Frances writes on this Sunday’s readings :- When in the 50’s AD St Paul wrote to the Christians of Thessalonika (1 Thess 5:1-6) about ‘times and seasons’, he was very aware, as they were, of just how the Roman calendar dominated the lives of all people in the Empire. The months were divided into days of fasti on which magistrates sat in court and all legal work could be done, and nefasti days when it could not. The latter were days of religious observance, days celebrating the many Roman gods and also included Games days in the amphitheatres; triumphs; imperial birthdays and so on. By the mid 1st century such nefasti days numbered well over 100 per year, which meant that most months had about 15 nefasti days and some like June as many as over 20! Thessalonika, one of the eastern imperial cities would like Rome itself have had many such festival days, some for local deities or religious events honouring the imperial family. This meant that every month, and indeed week, could be disrupted by them, and some months were especially crowded. What people were expected to do; the foods they ate and their access to markets would be influenced by the calendar. Into this highly regulated world Paul introduced a new idea for the Christian, one in which every day was a day of meeting with the Lord and in which continual preparedness was essential. This would be taken up by the Church in the form of exhortation to ‘continual’ prayer – not that it expected every Christian to spend his entire life in Church or on his knees, but in an attitude of continual openness to God, one not confined in the offering of grains of incense at cult statues or crossroads or the buying of meats which had been ritually sacrificed on the altar of some deity or other, but in day-to-day preparedness for our final meeting with God our maker and sustainer.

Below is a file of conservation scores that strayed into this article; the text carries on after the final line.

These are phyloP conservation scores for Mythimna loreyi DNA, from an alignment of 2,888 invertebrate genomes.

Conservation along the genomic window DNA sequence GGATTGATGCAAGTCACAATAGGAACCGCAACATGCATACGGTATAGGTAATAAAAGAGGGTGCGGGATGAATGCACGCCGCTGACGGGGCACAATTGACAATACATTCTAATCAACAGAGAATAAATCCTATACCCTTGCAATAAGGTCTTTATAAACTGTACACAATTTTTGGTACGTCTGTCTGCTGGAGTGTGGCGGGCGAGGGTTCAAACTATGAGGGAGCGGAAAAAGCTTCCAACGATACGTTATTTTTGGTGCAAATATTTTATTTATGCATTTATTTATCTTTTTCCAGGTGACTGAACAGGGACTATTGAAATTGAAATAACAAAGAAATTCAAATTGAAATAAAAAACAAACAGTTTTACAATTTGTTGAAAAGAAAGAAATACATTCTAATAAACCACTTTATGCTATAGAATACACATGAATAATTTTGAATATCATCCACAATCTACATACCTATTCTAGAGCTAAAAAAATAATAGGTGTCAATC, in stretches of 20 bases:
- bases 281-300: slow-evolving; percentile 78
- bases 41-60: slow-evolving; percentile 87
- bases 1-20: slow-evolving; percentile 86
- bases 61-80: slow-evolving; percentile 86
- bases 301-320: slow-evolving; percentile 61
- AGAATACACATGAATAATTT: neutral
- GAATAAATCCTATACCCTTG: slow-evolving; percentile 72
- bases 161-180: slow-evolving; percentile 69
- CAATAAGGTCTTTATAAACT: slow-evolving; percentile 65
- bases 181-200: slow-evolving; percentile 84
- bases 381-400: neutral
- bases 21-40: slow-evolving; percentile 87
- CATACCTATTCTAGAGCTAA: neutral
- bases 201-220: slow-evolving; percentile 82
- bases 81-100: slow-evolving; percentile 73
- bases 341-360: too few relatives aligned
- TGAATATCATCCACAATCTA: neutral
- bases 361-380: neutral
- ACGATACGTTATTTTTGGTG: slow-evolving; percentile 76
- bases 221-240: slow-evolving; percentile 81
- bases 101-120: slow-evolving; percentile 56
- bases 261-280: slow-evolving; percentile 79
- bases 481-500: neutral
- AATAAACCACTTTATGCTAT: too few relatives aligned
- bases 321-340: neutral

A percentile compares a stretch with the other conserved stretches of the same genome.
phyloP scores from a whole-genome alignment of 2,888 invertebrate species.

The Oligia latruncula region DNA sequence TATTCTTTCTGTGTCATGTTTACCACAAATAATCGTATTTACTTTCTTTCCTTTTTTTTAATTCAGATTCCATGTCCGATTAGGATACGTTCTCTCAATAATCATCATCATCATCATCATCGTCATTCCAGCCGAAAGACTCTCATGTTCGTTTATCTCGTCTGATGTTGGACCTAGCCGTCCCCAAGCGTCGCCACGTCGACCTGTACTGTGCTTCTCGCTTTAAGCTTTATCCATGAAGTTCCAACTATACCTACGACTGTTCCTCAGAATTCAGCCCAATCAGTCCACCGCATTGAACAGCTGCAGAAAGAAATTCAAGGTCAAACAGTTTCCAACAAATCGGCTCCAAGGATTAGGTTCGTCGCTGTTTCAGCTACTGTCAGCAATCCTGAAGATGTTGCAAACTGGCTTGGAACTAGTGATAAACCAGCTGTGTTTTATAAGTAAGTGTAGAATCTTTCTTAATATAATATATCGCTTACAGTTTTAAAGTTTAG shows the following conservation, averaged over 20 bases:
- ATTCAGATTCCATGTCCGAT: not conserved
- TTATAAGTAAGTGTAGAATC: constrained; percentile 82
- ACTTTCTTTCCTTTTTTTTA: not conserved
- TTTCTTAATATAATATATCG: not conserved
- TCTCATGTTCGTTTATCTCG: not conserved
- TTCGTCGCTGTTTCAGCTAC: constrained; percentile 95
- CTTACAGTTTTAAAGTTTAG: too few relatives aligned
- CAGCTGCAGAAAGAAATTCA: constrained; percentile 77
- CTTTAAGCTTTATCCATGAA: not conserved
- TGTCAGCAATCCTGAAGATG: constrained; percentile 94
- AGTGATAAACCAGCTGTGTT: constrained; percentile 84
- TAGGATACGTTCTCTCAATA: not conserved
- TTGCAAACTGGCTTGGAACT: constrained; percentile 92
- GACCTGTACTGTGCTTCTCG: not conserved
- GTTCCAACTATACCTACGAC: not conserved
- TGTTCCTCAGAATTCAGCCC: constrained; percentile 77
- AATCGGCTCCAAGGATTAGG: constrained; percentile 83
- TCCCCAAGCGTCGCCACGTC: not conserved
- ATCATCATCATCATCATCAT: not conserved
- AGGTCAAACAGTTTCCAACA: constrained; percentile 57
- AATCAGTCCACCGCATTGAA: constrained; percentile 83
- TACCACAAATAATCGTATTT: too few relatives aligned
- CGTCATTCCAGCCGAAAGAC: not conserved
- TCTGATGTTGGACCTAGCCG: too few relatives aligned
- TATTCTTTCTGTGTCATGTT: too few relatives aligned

Our reading from Proverbs, (31:10-13,19-20, 30-31); edited material stretching right back to Solomon, and then accumulating later stories is rooted in materialism as we would expect since it originated from a time long before there were any beliefs about eternal life with God. The picture it paints however is highly appropriate, linking as it does with Paul’s call to diligent and regular devotedness to the task set. The ‘perfect’ wife’ is always’ busy at her duties: household management and the home produced products typical of any pre-industrial age. (Archaeological sites often abound in finds of spinning whorls and weaving weights), But this good woman is not just conscientious about managing her home and business but has an eye to charity and the needs of others too; she is a picture of devotion to duty.
But when we come to the gospel (Matthew 25:14-30), with its account of the three men and their care of their master’s talents, our picture opens out so that we begin to see that something far more momentous is implied. Since the average agricultural wage at the time was a denarius a day it would have taken in the region of 300 years for the average worker to have amassed one talent! This indicates the degree of trust with which the master – here representing God, as this is a parable of the kingdom – entrusted his servants. They were given truly colossal sums to care for, possibly amounting to the annual turnover of a small city state and the word the servants use, ‘entrusted’ is significant, suggestive not simply of blind and disinterested investment, but of some equality, of a shared relationship between master and servant, as does his response: ‘well done, good and faithful servant’. As the Greek shows that the ‘servants’ were in fact slaves – indicative of the vast difference between man and God – his final response ‘come and join in the joy of your Lord’, illustrates perfectly the heights to which the faithful are destined to rise, and the degree of responsibility to which we are called.
As the behaviour of the first two servant’s shows, a calculated use of the master’s goods; an ability for risk-taking; inventiveness and shrewdness is required; indicating that entry into the kingdom, into any real and developing relationship with God requires more than simple limp passivity. Indeed, the third servant who fearfully hoarded his talent demonstrates that he got very short shrift from his Lord, and was excluded from his presence (kingdom) not for any evil acts but because of his fearfulness and lethargy. I do not think that this is a call to any muscular Christianity or a life of frenzied activity, but the parable does suggest ways of being involved with God in the here and now as we await the kingdom, and makes clear the power of God’s invitation to us and the responsibilities we carry.